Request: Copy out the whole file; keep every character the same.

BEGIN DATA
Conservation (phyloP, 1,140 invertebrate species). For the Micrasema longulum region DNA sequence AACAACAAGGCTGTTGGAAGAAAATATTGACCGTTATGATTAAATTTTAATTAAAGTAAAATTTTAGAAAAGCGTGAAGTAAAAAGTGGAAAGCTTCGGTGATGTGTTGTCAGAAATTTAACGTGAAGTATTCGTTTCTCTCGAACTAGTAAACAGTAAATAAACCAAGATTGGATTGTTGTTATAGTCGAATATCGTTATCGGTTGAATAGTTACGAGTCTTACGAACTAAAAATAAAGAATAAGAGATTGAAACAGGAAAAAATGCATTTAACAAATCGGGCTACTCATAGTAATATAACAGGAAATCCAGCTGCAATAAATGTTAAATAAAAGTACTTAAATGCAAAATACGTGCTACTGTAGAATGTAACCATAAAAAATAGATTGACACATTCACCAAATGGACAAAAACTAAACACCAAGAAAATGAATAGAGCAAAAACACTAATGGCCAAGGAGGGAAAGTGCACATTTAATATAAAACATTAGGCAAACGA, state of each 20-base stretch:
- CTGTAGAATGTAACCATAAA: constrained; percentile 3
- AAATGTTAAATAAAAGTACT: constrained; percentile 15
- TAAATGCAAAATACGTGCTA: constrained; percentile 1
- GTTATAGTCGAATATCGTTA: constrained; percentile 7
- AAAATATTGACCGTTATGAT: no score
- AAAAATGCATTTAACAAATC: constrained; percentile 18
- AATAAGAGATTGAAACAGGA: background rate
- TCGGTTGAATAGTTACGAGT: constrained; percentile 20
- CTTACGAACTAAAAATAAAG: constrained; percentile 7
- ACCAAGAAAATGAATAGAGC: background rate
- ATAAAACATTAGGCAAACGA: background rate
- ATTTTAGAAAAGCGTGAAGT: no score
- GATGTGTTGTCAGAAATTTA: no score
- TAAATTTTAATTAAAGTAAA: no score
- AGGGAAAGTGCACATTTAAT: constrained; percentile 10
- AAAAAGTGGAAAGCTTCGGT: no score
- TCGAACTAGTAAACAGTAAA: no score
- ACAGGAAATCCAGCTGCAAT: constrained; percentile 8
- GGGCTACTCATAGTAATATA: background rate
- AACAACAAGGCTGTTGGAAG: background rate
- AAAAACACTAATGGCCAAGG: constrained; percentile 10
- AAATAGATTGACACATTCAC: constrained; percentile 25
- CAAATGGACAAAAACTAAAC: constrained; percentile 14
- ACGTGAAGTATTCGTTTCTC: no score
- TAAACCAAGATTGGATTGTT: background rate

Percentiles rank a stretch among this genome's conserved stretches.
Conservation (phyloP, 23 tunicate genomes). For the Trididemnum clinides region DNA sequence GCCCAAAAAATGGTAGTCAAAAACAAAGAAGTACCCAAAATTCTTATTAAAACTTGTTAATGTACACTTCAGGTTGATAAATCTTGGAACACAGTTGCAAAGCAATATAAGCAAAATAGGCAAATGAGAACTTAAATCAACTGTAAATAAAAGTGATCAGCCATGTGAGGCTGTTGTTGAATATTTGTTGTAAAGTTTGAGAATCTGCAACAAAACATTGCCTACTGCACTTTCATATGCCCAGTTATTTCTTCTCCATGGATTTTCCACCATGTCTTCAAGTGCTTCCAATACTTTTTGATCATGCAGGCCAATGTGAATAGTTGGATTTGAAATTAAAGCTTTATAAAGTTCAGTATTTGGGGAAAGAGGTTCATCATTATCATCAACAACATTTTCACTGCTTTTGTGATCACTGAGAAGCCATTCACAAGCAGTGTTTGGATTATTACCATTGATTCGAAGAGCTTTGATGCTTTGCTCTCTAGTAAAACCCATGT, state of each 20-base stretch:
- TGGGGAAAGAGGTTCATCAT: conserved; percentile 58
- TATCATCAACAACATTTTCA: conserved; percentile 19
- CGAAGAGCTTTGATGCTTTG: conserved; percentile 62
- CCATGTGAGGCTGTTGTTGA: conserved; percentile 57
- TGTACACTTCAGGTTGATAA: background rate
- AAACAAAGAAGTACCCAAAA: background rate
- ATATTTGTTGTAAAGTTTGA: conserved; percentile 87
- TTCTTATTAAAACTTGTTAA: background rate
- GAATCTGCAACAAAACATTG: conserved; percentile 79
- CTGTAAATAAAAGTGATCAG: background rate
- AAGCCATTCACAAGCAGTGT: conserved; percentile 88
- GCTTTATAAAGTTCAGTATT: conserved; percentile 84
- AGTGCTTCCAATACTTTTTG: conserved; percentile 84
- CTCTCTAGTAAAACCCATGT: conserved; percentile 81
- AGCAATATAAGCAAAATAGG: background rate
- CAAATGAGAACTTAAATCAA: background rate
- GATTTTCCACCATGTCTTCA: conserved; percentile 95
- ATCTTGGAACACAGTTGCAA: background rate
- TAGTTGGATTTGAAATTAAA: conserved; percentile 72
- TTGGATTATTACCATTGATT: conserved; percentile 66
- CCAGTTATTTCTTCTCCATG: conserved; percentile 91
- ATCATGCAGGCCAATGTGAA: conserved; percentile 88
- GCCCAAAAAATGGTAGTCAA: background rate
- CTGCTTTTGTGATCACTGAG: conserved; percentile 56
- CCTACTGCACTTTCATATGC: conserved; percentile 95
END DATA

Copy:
Conservation (phyloP, 1,140 invertebrate species). For the Micrasema longulum region DNA sequence AACAACAAGGCTGTTGGAAGAAAATATTGACCGTTATGATTAAATTTTAATTAAAGTAAAATTTTAGAAAAGCGTGAAGTAAAAAGTGGAAAGCTTCGGTGATGTGTTGTCAGAAATTTAACGTGAAGTATTCGTTTCTCTCGAACTAGTAAACAGTAAATAAACCAAGATTGGATTGTTGTTATAGTCGAATATCGTTATCGGTTGAATAGTTACGAGTCTTACGAACTAAAAATAAAGAATAAGAGATTGAAACAGGAAAAAATGCATTTAACAAATCGGGCTACTCATAGTAATATAACAGGAAATCCAGCTGCAATAAATGTTAAATAAAAGTACTTAAATGCAAAATACGTGCTACTGTAGAATGTAACCATAAAAAATAGATTGACACATTCACCAAATGGACAAAAACTAAACACCAAGAAAATGAATAGAGCAAAAACACTAATGGCCAAGGAGGGAAAGTGCACATTTAATATAAAACATTAGGCAAACGA, state of each 20-base stretch:
- CTGTAGAATGTAACCATAAA: constrained; percentile 3
- AAATGTTAAATAAAAGTACT: constrained; percentile 15
- TAAATGCAAAATACGTGCTA: constrained; percentile 1
- GTTATAGTCGAATATCGTTA: constrained; percentile 7
- AAAATATTGACCGTTATGAT: no score
- AAAAATGCATTTAACAAATC: constrained; percentile 18
- AATAAGAGATTGAAACAGGA: background rate
- TCGGTTGAATAGTTACGAGT: constrained; percentile 20
- CTTACGAACTAAAAATAAAG: constrained; percentile 7
- ACCAAGAAAATGAATAGAGC: background rate
- ATAAAACATTAGGCAAACGA: background rate
- ATTTTAGAAAAGCGTGAAGT: no score
- GATGTGTTGTCAGAAATTTA: no score
- TAAATTTTAATTAAAGTAAA: no score
- AGGGAAAGTGCACATTTAAT: constrained; percentile 10
- AAAAAGTGGAAAGCTTCGGT: no score
- TCGAACTAGTAAACAGTAAA: no score
- ACAGGAAATCCAGCTGCAAT: constrained; percentile 8
- GGGCTACTCATAGTAATATA: background rate
- AACAACAAGGCTGTTGGAAG: background rate
- AAAAACACTAATGGCCAAGG: constrained; percentile 10
- AAATAGATTGACACATTCAC: constrained; percentile 25
- CAAATGGACAAAAACTAAAC: constrained; percentile 14
- ACGTGAAGTATTCGTTTCTC: no score
- TAAACCAAGATTGGATTGTT: background rate

Percentiles rank a stretch among this genome's conserved stretches.
Conservation (phyloP, 23 tunicate genomes). For the Trididemnum clinides region DNA sequence GCCCAAAAAATGGTAGTCAAAAACAAAGAAGTACCCAAAATTCTTATTAAAACTTGTTAATGTACACTTCAGGTTGATAAATCTTGGAACACAGTTGCAAAGCAATATAAGCAAAATAGGCAAATGAGAACTTAAATCAACTGTAAATAAAAGTGATCAGCCATGTGAGGCTGTTGTTGAATATTTGTTGTAAAGTTTGAGAATCTGCAACAAAACATTGCCTACTGCACTTTCATATGCCCAGTTATTTCTTCTCCATGGATTTTCCACCATGTCTTCAAGTGCTTCCAATACTTTTTGATCATGCAGGCCAATGTGAATAGTTGGATTTGAAATTAAAGCTTTATAAAGTTCAGTATTTGGGGAAAGAGGTTCATCATTATCATCAACAACATTTTCACTGCTTTTGTGATCACTGAGAAGCCATTCACAAGCAGTGTTTGGATTATTACCATTGATTCGAAGAGCTTTGATGCTTTGCTCTCTAGTAAAACCCATGT, state of each 20-base stretch:
- TGGGGAAAGAGGTTCATCAT: conserved; percentile 58
- TATCATCAACAACATTTTCA: conserved; percentile 19
- CGAAGAGCTTTGATGCTTTG: conserved; percentile 62
- CCATGTGAGGCTGTTGTTGA: conserved; percentile 57
- TGTACACTTCAGGTTGATAA: background rate
- AAACAAAGAAGTACCCAAAA: background rate
- ATATTTGTTGTAAAGTTTGA: conserved; percentile 87
- TTCTTATTAAAACTTGTTAA: background rate
- GAATCTGCAACAAAACATTG: conserved; percentile 79
- CTGTAAATAAAAGTGATCAG: background rate
- AAGCCATTCACAAGCAGTGT: conserved; percentile 88
- GCTTTATAAAGTTCAGTATT: conserved; percentile 84
- AGTGCTTCCAATACTTTTTG: conserved; percentile 84
- CTCTCTAGTAAAACCCATGT: conserved; percentile 81
- AGCAATATAAGCAAAATAGG: background rate
- CAAATGAGAACTTAAATCAA: background rate
- GATTTTCCACCATGTCTTCA: conserved; percentile 95
- ATCTTGGAACACAGTTGCAA: background rate
- TAGTTGGATTTGAAATTAAA: conserved; percentile 72
- TTGGATTATTACCATTGATT: conserved; percentile 66
- CCAGTTATTTCTTCTCCATG: conserved; percentile 91
- ATCATGCAGGCCAATGTGAA: conserved; percentile 88
- GCCCAAAAAATGGTAGTCAA: background rate
- CTGCTTTTGTGATCACTGAG: conserved; percentile 56
- CCTACTGCACTTTCATATGC: conserved; percentile 95